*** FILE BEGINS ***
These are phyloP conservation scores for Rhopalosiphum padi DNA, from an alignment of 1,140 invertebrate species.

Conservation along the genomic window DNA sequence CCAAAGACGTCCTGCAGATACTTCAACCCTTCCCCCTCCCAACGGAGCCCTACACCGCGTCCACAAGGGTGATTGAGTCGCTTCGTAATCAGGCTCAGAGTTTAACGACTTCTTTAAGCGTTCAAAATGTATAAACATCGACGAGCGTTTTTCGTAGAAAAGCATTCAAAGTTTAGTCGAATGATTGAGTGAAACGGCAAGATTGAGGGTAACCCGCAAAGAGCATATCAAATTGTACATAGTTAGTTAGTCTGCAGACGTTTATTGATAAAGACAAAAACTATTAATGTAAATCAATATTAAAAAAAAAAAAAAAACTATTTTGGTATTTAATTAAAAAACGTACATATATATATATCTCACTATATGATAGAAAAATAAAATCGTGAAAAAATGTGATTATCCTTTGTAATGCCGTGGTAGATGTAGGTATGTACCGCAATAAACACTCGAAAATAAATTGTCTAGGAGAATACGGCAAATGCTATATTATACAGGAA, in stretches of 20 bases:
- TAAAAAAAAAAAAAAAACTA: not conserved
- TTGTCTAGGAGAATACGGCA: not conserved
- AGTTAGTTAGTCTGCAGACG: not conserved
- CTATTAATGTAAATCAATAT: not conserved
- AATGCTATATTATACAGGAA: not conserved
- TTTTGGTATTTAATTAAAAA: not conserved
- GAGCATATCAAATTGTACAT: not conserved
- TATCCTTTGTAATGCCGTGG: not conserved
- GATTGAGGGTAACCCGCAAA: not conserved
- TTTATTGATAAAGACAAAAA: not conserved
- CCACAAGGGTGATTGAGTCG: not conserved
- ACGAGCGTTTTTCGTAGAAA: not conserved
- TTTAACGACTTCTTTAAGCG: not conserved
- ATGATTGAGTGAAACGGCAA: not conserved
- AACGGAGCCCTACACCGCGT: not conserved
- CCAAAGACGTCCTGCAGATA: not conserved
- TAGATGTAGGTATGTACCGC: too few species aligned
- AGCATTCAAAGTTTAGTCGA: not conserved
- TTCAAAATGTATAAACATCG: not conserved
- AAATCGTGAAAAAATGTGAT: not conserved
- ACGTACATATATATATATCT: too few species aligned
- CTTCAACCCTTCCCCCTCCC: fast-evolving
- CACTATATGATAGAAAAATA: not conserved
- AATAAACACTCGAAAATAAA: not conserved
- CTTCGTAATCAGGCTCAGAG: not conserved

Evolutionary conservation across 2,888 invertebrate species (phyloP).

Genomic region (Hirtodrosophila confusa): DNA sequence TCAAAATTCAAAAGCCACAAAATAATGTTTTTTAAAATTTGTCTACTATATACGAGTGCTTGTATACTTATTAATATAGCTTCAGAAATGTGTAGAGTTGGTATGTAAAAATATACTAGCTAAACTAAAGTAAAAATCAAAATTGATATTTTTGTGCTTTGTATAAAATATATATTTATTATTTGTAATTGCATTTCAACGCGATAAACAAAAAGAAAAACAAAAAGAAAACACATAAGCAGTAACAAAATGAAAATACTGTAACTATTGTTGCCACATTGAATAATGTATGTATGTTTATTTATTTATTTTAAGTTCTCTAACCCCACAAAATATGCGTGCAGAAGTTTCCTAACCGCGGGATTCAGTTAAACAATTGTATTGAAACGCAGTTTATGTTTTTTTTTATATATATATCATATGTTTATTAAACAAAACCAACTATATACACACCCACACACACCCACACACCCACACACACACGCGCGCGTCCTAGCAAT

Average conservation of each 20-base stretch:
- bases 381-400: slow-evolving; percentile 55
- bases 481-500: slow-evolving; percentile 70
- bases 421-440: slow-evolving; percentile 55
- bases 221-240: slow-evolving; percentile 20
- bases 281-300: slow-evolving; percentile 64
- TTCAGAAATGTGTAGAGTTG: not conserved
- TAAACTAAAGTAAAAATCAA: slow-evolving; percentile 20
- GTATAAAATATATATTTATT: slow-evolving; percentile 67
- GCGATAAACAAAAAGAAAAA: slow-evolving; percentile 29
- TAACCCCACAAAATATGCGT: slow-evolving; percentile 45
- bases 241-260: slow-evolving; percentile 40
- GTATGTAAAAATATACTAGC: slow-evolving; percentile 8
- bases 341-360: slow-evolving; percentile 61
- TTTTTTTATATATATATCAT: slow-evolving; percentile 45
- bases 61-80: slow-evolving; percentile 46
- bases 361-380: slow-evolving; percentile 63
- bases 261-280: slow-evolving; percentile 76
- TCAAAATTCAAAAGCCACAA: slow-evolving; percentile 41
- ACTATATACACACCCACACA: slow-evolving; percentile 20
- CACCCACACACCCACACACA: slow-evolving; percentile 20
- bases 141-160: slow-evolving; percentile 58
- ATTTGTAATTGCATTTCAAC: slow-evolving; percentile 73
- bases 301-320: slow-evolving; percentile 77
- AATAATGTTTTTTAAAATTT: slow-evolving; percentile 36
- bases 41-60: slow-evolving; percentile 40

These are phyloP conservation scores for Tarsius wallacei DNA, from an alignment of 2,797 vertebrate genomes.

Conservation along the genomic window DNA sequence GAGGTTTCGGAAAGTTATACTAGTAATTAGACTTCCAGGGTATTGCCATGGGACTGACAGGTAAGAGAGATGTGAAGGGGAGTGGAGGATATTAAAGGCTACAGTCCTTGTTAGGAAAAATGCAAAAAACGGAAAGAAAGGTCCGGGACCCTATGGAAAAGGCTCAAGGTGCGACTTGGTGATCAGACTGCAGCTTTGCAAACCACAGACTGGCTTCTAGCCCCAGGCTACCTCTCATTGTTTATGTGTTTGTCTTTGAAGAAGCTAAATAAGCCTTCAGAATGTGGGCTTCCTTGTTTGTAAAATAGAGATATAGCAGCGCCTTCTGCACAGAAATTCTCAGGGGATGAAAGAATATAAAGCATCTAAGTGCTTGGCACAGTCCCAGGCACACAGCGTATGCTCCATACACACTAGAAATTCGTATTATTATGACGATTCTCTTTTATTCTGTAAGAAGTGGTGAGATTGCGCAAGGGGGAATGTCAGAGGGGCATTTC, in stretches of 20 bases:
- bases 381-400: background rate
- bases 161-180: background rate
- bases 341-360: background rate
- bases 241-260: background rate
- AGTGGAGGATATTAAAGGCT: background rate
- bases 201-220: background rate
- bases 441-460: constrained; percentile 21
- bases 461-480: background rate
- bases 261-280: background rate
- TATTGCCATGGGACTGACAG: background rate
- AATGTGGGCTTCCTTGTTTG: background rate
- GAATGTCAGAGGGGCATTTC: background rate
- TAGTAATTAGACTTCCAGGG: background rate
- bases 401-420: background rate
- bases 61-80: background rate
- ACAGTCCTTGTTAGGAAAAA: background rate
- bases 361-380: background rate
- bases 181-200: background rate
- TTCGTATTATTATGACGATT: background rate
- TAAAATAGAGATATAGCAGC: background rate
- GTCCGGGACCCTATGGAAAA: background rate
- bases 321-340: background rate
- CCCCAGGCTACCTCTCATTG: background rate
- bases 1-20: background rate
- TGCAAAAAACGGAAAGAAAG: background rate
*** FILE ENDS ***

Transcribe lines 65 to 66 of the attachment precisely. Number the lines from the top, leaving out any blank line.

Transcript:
- bases 461-480: background rate
- bases 261-280: background rate